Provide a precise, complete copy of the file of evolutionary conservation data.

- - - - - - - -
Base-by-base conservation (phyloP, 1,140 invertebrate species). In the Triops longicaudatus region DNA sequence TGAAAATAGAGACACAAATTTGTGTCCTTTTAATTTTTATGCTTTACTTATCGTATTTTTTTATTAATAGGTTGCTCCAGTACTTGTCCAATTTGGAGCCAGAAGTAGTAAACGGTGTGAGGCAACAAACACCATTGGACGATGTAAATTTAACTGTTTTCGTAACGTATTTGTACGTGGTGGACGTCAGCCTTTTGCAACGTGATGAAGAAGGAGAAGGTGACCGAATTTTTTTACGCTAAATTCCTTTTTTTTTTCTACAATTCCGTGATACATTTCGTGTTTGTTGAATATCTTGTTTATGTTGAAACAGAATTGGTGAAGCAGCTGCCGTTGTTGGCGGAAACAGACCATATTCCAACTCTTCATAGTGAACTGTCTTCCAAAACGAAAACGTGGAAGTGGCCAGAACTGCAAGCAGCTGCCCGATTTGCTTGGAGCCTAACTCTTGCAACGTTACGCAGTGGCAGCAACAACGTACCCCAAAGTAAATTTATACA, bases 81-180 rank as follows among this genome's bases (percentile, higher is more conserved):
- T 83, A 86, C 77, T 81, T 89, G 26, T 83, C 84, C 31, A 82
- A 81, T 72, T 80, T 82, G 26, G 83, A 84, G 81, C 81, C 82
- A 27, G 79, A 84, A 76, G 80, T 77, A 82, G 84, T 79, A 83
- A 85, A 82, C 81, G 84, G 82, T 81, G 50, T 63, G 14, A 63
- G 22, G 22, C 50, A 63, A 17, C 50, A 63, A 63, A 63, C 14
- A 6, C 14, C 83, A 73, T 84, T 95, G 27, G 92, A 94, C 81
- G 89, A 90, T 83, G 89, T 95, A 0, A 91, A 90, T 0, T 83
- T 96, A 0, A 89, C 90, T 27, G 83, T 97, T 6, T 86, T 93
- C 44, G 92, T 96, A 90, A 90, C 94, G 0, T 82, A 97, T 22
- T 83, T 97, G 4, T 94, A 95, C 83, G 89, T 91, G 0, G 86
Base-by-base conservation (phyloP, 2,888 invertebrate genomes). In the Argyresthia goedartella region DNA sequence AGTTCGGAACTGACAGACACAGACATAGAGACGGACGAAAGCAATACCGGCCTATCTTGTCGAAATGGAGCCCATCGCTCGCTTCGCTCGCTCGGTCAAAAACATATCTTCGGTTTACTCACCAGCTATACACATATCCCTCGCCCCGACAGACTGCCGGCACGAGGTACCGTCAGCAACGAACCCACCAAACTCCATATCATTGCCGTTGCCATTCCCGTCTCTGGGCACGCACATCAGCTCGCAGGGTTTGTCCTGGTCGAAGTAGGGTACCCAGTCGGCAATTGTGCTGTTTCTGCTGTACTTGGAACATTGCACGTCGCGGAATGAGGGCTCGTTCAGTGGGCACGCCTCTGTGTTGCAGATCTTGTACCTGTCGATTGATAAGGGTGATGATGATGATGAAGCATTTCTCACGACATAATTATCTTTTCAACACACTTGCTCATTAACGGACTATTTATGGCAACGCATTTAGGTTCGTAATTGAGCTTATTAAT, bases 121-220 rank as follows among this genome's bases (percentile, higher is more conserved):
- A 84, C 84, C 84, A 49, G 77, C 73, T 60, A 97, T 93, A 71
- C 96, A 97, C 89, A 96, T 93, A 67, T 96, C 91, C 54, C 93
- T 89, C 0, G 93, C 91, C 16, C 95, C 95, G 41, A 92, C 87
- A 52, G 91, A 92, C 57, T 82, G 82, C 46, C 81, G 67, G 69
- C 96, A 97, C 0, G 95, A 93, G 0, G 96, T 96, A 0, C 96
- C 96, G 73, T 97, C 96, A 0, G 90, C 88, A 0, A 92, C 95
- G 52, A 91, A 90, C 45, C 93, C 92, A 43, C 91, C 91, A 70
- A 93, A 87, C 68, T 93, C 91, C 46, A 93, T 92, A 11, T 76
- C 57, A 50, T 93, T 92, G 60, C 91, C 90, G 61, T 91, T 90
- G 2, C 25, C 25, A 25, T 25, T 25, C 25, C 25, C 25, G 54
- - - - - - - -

Base-by-base conservation (phyloP, 1,140 invertebrate species). In the Triops longicaudatus region DNA sequence TGAAAATAGAGACACAAATTTGTGTCCTTTTAATTTTTATGCTTTACTTATCGTATTTTTTTATTAATAGGTTGCTCCAGTACTTGTCCAATTTGGAGCCAGAAGTAGTAAACGGTGTGAGGCAACAAACACCATTGGACGATGTAAATTTAACTGTTTTCGTAACGTATTTGTACGTGGTGGACGTCAGCCTTTTGCAACGTGATGAAGAAGGAGAAGGTGACCGAATTTTTTTACGCTAAATTCCTTTTTTTTTTCTACAATTCCGTGATACATTTCGTGTTTGTTGAATATCTTGTTTATGTTGAAACAGAATTGGTGAAGCAGCTGCCGTTGTTGGCGGAAACAGACCATATTCCAACTCTTCATAGTGAACTGTCTTCCAAAACGAAAACGTGGAAGTGGCCAGAACTGCAAGCAGCTGCCCGATTTGCTTGGAGCCTAACTCTTGCAACGTTACGCAGTGGCAGCAACAACGTACCCCAAAGTAAATTTATACA, bases 81-180 rank as follows among this genome's bases (percentile, higher is more conserved):
- T 83, A 86, C 77, T 81, T 89, G 26, T 83, C 84, C 31, A 82
- A 81, T 72, T 80, T 82, G 26, G 83, A 84, G 81, C 81, C 82
- A 27, G 79, A 84, A 76, G 80, T 77, A 82, G 84, T 79, A 83
- A 85, A 82, C 81, G 84, G 82, T 81, G 50, T 63, G 14, A 63
- G 22, G 22, C 50, A 63, A 17, C 50, A 63, A 63, A 63, C 14
- A 6, C 14, C 83, A 73, T 84, T 95, G 27, G 92, A 94, C 81
- G 89, A 90, T 83, G 89, T 95, A 0, A 91, A 90, T 0, T 83
- T 96, A 0, A 89, C 90, T 27, G 83, T 97, T 6, T 86, T 93
- C 44, G 92, T 96, A 90, A 90, C 94, G 0, T 82, A 97, T 22
- T 83, T 97, G 4, T 94, A 95, C 83, G 89, T 91, G 0, G 86
Base-by-base conservation (phyloP, 2,888 invertebrate genomes). In the Argyresthia goedartella region DNA sequence AGTTCGGAACTGACAGACACAGACATAGAGACGGACGAAAGCAATACCGGCCTATCTTGTCGAAATGGAGCCCATCGCTCGCTTCGCTCGCTCGGTCAAAAACATATCTTCGGTTTACTCACCAGCTATACACATATCCCTCGCCCCGACAGACTGCCGGCACGAGGTACCGTCAGCAACGAACCCACCAAACTCCATATCATTGCCGTTGCCATTCCCGTCTCTGGGCACGCACATCAGCTCGCAGGGTTTGTCCTGGTCGAAGTAGGGTACCCAGTCGGCAATTGTGCTGTTTCTGCTGTACTTGGAACATTGCACGTCGCGGAATGAGGGCTCGTTCAGTGGGCACGCCTCTGTGTTGCAGATCTTGTACCTGTCGATTGATAAGGGTGATGATGATGATGAAGCATTTCTCACGACATAATTATCTTTTCAACACACTTGCTCATTAACGGACTATTTATGGCAACGCATTTAGGTTCGTAATTGAGCTTATTAAT, bases 121-220 rank as follows among this genome's bases (percentile, higher is more conserved):
- A 84, C 84, C 84, A 49, G 77, C 73, T 60, A 97, T 93, A 71
- C 96, A 97, C 89, A 96, T 93, A 67, T 96, C 91, C 54, C 93
- T 89, C 0, G 93, C 91, C 16, C 95, C 95, G 41, A 92, C 87
- A 52, G 91, A 92, C 57, T 82, G 82, C 46, C 81, G 67, G 69
- C 96, A 97, C 0, G 95, A 93, G 0, G 96, T 96, A 0, C 96
- C 96, G 73, T 97, C 96, A 0, G 90, C 88, A 0, A 92, C 95
- G 52, A 91, A 90, C 45, C 93, C 92, A 43, C 91, C 91, A 70
- A 93, A 87, C 68, T 93, C 91, C 46, A 93, T 92, A 11, T 76
- C 57, A 50, T 93, T 92, G 60, C 91, C 90, G 61, T 91, T 90
- G 2, C 25, C 25, A 25, T 25, T 25, C 25, C 25, C 25, G 54